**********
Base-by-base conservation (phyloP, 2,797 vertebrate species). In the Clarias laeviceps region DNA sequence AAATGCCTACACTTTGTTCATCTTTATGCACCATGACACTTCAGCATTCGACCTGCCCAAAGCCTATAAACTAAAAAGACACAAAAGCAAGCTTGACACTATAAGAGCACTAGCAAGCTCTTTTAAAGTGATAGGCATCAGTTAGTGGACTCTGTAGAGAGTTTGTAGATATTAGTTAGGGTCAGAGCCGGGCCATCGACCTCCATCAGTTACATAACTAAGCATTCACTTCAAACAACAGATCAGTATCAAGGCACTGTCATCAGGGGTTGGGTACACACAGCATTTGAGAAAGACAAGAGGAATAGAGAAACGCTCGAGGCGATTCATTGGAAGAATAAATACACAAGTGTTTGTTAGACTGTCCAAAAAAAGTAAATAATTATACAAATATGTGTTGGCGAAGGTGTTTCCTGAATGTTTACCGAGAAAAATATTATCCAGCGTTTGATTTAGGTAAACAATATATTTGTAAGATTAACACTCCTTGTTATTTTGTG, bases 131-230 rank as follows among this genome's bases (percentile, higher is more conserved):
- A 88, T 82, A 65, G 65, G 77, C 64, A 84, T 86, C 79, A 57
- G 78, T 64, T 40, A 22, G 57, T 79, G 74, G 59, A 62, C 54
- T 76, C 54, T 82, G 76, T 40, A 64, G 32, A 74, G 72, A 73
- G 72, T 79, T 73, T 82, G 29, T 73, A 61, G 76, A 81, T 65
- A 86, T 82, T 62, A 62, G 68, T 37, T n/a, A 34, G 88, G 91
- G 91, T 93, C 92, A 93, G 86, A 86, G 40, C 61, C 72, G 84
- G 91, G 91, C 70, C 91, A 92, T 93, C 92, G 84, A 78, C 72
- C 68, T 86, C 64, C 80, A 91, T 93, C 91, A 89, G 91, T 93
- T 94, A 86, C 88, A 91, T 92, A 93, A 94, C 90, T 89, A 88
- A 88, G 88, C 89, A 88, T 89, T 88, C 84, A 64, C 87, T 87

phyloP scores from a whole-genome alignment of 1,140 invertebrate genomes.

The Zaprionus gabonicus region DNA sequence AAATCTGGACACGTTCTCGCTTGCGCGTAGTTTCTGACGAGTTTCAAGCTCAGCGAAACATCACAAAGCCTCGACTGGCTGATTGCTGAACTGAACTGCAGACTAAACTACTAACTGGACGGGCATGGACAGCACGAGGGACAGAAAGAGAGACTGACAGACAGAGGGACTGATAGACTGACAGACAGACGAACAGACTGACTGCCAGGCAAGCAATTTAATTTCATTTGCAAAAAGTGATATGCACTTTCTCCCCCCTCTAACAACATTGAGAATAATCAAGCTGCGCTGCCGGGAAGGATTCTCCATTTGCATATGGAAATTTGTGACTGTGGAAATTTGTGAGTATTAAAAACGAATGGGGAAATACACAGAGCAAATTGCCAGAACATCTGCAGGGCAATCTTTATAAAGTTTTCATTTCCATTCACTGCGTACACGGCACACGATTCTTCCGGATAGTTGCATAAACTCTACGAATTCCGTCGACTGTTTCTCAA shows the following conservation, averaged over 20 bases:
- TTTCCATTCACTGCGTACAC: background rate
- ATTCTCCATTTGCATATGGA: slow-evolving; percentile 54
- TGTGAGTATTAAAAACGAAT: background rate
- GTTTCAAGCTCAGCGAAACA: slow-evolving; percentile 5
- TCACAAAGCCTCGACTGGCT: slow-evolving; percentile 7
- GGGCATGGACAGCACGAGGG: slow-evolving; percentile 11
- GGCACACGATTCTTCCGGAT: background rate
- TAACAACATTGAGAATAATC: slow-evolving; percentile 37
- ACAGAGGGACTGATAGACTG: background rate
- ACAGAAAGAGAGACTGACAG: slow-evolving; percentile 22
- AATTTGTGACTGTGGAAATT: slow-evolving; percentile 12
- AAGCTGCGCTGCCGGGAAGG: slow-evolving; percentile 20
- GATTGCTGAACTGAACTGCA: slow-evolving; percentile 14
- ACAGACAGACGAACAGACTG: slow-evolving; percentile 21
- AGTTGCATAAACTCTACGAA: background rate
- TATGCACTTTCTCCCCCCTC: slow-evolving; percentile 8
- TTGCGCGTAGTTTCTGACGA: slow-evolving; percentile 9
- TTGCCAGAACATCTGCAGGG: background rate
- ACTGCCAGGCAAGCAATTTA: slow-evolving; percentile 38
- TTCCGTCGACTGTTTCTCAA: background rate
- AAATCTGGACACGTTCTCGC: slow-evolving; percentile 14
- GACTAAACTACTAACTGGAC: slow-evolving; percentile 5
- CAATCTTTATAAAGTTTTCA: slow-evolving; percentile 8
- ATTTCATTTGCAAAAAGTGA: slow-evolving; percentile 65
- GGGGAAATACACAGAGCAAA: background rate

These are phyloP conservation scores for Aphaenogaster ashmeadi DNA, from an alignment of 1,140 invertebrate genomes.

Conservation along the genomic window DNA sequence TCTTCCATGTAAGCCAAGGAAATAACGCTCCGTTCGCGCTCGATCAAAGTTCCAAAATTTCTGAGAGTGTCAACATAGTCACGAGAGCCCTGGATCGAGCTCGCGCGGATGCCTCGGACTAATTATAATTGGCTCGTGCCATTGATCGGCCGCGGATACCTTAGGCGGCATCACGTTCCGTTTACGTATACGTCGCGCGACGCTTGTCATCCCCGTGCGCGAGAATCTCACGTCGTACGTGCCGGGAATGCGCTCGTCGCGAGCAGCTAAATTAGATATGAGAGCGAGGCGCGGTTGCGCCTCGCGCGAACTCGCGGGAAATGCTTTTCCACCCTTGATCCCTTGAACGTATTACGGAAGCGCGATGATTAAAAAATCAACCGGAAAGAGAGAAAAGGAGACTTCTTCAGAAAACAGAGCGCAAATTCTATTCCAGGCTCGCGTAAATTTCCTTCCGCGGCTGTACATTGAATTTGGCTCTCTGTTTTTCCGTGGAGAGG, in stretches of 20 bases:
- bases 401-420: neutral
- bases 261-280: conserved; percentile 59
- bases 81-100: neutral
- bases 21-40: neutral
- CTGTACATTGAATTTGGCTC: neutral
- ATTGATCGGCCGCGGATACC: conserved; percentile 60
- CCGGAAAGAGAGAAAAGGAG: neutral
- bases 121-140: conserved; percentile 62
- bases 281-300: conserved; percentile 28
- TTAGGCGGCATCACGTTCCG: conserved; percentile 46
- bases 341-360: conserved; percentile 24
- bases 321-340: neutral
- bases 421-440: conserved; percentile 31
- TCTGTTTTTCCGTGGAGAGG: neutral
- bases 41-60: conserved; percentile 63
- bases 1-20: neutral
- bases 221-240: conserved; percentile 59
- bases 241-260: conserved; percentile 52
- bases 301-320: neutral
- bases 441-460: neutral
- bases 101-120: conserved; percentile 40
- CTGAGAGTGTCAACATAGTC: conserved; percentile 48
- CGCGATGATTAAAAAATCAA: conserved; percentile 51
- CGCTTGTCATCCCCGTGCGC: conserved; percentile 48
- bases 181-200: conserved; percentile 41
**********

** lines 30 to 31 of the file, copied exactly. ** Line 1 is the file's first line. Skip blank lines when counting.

- TTGCGCGTAGTTTCTGACGA: slow-evolving; percentile 9
- TTGCCAGAACATCTGCAGGG: background rate